Beijing: Chinese researchers have developed “Darwin” – a new age information chip that will help run complex intelligent algorithms on small devices in the era of “Internet of Things”.
Artificial Neural Network (ANN) is a type of information processing system based on mimicking the principles of biological brains.
It has been broadly applied in application domains such as pattern recognition, automatic control, signal processing, decision support system and artificial intelligence.
Spiking Neural Network (SNN) is a type of biologically-inspired ANN that perform information processing based on discrete-time spikes.
It is more biologically realistic than classic ANNs, and can potentially achieve much better performance-power ratio.
Now, the researchers from Zhejiang University and Hangzhou Dianzi University in Hangzhou, China, have successfully developed the “Darwin” Neural Processing Unit (NPU), a neuromorphic hardware co-processor based on Spiking Neural Networks, fabricated by standard CMOS technology.
The research group led by Dr De Ma from Hangzhou Dianzi university and Dr Xiaolei Zhu from Zhejiang university developed a co-processor named as “Darwin”.
The Darwin NPU aims to provide hardware acceleration of intelligent algorithms, with target application domain of resource-constrained, low-power small embedded devices.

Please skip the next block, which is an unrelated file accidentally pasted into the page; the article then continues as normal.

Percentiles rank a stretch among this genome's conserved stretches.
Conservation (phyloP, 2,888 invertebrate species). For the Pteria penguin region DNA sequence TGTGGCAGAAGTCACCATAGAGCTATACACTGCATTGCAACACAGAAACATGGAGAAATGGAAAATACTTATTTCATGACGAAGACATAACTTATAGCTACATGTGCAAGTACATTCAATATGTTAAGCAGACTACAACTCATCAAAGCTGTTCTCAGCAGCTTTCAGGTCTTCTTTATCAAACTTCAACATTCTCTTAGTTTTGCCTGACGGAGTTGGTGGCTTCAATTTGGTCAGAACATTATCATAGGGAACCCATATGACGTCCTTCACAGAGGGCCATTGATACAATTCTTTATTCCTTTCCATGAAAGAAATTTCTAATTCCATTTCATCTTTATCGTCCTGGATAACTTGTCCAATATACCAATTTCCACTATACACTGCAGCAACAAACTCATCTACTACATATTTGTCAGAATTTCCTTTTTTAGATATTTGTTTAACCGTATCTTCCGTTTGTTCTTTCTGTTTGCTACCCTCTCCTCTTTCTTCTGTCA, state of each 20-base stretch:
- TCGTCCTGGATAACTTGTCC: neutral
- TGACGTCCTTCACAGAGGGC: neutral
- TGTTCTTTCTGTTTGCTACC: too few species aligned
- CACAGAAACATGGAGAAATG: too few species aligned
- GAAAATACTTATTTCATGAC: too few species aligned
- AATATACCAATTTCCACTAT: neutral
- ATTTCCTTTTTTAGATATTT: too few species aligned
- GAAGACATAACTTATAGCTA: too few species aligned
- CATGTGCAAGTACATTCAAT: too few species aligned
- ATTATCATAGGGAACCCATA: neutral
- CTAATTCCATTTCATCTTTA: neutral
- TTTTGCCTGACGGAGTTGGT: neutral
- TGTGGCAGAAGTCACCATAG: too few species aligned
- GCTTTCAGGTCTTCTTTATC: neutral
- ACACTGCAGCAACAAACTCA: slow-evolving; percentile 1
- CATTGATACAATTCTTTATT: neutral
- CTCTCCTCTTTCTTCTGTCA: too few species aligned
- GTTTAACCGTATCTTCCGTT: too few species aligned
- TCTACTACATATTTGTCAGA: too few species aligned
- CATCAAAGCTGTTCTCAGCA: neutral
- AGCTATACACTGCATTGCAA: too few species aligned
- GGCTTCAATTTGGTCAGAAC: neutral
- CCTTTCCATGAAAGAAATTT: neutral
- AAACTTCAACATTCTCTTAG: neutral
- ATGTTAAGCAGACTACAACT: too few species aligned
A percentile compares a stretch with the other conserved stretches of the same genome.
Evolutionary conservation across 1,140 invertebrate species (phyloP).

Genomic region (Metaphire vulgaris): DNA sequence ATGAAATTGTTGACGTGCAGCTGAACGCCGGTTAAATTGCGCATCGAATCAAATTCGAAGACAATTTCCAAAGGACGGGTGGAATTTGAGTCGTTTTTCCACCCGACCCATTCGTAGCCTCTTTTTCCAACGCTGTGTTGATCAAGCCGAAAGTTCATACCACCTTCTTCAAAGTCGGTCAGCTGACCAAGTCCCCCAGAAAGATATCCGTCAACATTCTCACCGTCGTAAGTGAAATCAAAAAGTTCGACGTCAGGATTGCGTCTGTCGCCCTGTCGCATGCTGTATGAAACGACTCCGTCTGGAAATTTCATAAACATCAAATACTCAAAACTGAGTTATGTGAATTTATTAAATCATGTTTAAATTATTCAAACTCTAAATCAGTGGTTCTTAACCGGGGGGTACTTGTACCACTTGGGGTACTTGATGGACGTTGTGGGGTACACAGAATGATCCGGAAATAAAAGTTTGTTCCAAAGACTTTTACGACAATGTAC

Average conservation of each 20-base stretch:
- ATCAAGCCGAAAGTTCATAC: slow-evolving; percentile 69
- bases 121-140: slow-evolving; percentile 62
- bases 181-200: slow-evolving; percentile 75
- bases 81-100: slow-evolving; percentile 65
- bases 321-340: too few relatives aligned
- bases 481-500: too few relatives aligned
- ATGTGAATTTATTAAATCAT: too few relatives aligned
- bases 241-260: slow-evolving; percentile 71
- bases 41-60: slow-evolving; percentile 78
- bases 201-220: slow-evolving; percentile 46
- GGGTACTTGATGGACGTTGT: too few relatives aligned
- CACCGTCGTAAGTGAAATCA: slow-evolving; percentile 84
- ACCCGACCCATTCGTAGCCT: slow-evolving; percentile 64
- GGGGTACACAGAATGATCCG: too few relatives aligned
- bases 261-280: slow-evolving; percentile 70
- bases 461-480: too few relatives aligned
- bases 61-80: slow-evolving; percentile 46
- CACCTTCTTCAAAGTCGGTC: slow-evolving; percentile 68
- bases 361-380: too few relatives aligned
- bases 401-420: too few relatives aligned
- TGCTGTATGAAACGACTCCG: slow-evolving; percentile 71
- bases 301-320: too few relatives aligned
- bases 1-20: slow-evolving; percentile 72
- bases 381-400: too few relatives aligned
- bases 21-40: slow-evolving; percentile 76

The successful development of “Darwin” demonstrates the feasibility of real-time execution of Spiking Neural Networks in resource-constrained embedded systems.
It supports flexible configuration of a multitude of parameters of the neural network, hence it can be used to implement different functionalities as configured by the user.
“Since it uses spikes for information processing and transmission,similar to biological neural networks, it may be suitable for analysis and processing of biological spiking neural signals, and building brain-computer interface systems by interfacing with animal or human brains,” the authors explained.
Its potential applications include intelligent hardware systems, robotics, brain-computer interfaces and others, said a paper that appeared in the journal Science China Press.
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